A few months earlier, my mom and I set out to do a practice paddle to judge how difficult the full lake would be. We went the other way across, the shorter way. It was only 5 miles instead of 28 miles. That morning, as we pushed off toward the other side, everything seemed perfect. There was not a single ripple in the water beside the ones the paddles created. The sky was a soft baby blue, with not a single cloud in it. Everything seemed perfect. About half an hour later, the wind picked up. At first, it was only a small breeze. Nothing we couldn’t handle. After all, we had done much worse. Fifteen more minutes went by. The wind only grew stronger. Of the 8 miles, we had done two in the last hour.
“Maybe we should turn back,'' my mom said. “We could always try this another day”. I was not about to give up that soon. “Let's keep going. We have paddled in much worse conditions than this,” I told her with confidence.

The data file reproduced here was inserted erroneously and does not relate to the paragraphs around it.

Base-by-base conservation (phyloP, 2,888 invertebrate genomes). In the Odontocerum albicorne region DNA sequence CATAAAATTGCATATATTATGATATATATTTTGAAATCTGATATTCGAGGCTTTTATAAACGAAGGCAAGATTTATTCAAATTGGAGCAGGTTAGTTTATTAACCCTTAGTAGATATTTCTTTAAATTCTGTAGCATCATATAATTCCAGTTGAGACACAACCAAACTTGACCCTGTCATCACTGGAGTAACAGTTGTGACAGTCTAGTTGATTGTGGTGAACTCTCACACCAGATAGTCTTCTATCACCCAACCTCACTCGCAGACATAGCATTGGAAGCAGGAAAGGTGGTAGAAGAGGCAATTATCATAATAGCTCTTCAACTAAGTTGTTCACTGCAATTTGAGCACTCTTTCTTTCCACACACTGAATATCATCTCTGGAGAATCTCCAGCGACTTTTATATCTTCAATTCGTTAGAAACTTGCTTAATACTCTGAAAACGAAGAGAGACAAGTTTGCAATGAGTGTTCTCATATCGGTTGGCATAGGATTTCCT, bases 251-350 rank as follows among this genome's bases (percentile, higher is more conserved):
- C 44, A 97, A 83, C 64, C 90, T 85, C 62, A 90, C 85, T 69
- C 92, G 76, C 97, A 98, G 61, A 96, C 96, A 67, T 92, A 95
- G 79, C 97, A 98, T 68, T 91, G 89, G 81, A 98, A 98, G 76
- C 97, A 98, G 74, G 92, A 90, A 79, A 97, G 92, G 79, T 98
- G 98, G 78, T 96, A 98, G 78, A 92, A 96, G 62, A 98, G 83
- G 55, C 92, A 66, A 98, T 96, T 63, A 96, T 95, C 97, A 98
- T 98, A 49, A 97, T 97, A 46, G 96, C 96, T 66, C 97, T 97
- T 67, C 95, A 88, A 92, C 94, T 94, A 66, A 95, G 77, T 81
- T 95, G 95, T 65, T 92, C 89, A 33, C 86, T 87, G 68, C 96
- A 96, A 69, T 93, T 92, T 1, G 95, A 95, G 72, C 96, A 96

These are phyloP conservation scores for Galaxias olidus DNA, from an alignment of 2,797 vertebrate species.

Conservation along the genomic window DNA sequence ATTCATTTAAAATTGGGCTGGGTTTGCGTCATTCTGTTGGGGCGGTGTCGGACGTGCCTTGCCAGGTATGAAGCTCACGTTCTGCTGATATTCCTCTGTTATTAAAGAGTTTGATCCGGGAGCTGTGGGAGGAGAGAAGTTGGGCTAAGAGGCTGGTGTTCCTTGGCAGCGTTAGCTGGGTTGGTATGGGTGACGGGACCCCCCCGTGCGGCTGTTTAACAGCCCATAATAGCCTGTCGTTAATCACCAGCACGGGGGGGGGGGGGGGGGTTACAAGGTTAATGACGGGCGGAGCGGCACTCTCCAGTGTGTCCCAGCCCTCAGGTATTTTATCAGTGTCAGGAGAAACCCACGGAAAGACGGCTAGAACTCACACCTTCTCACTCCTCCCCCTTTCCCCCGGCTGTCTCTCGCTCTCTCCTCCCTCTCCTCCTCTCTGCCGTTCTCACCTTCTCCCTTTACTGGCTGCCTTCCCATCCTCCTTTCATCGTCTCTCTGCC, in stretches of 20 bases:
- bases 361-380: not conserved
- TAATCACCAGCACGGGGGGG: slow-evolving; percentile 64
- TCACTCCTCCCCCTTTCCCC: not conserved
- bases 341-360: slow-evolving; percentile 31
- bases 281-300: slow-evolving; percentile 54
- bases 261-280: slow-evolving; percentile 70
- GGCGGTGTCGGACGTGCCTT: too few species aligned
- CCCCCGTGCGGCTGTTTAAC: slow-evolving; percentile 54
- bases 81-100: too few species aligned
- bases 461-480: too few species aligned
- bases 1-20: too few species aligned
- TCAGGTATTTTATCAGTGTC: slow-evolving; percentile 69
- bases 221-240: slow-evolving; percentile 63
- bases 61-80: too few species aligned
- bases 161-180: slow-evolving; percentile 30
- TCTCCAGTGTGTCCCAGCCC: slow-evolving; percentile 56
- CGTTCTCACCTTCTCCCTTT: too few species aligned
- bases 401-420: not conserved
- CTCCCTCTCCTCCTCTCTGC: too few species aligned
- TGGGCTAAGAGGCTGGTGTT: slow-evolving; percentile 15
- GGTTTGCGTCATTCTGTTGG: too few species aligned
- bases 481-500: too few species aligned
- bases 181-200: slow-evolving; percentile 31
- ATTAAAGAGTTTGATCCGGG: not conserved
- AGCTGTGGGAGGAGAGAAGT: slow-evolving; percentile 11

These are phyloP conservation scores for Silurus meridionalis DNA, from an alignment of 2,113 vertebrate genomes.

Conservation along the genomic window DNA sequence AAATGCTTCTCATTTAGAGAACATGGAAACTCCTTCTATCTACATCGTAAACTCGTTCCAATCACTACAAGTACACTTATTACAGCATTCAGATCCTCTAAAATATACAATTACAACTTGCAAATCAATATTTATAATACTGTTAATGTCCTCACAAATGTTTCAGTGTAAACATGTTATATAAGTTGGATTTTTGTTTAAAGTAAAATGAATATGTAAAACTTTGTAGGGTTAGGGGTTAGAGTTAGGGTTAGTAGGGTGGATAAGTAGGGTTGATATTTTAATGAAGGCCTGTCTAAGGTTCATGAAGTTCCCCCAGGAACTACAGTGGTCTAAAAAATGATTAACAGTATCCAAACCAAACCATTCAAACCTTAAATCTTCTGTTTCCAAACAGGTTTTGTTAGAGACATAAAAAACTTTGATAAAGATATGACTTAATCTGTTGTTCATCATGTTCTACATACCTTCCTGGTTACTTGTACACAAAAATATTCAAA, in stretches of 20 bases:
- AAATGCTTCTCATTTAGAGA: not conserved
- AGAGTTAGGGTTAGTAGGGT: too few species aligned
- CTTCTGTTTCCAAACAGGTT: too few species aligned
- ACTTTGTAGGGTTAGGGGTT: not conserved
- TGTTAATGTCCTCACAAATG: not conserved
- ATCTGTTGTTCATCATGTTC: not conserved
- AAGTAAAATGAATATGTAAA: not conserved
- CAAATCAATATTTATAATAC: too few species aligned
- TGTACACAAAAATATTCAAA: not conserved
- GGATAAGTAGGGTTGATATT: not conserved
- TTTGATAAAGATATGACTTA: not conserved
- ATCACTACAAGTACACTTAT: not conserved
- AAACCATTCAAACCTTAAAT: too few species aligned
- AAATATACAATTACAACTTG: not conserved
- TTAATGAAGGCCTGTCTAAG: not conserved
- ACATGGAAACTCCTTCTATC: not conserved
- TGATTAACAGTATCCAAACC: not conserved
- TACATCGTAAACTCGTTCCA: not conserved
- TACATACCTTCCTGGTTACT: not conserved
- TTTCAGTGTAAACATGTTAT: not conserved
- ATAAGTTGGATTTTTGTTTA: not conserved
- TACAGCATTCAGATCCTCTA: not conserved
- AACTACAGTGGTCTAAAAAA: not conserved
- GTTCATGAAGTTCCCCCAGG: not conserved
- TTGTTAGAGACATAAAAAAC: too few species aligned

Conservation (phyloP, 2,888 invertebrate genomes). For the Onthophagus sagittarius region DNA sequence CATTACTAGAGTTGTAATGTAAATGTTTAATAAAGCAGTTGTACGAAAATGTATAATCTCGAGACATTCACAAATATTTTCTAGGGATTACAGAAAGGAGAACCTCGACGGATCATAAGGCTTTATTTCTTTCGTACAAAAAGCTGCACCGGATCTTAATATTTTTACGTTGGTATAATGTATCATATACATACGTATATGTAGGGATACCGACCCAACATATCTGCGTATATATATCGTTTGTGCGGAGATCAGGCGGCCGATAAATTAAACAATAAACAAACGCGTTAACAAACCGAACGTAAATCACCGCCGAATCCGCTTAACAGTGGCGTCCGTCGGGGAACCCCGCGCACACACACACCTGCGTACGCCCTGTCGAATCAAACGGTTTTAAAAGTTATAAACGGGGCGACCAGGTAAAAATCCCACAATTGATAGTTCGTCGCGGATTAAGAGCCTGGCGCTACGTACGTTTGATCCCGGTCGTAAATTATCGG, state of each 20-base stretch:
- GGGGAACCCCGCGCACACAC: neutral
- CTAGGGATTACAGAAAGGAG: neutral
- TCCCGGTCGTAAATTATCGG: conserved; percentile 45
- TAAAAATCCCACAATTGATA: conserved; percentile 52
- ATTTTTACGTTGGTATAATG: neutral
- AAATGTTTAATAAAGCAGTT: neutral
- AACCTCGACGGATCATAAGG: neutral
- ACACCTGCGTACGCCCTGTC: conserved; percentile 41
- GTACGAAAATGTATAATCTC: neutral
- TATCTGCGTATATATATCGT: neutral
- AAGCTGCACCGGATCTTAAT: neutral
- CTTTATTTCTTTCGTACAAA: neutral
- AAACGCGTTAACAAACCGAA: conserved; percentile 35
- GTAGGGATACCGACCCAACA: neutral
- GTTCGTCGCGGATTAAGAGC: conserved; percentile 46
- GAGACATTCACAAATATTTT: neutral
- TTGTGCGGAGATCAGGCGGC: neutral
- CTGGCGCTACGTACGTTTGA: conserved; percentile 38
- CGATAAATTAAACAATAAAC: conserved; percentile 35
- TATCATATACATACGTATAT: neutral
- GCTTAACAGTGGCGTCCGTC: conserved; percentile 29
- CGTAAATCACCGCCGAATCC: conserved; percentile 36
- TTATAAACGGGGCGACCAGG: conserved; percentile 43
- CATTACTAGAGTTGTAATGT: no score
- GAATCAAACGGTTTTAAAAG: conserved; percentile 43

More time passed by. The longer we stayed out, the stronger the winds got. We traveled a mile in the next hour, fighting a fierce battle against the wind. After paddling against the wind for over 3 hours, we could finally see the beach we were headed to in the distance. Unfortunately, the winds still kept getting stronger and stronger. The smooth glassy water that we had started out in had turned into huge, choppy waves that would drench you with water every time. We were cold, wet, and defeated. Soon, we started moving backward against the wind, despite our efforts to continue onward. A coast guard boat pulled up next to us.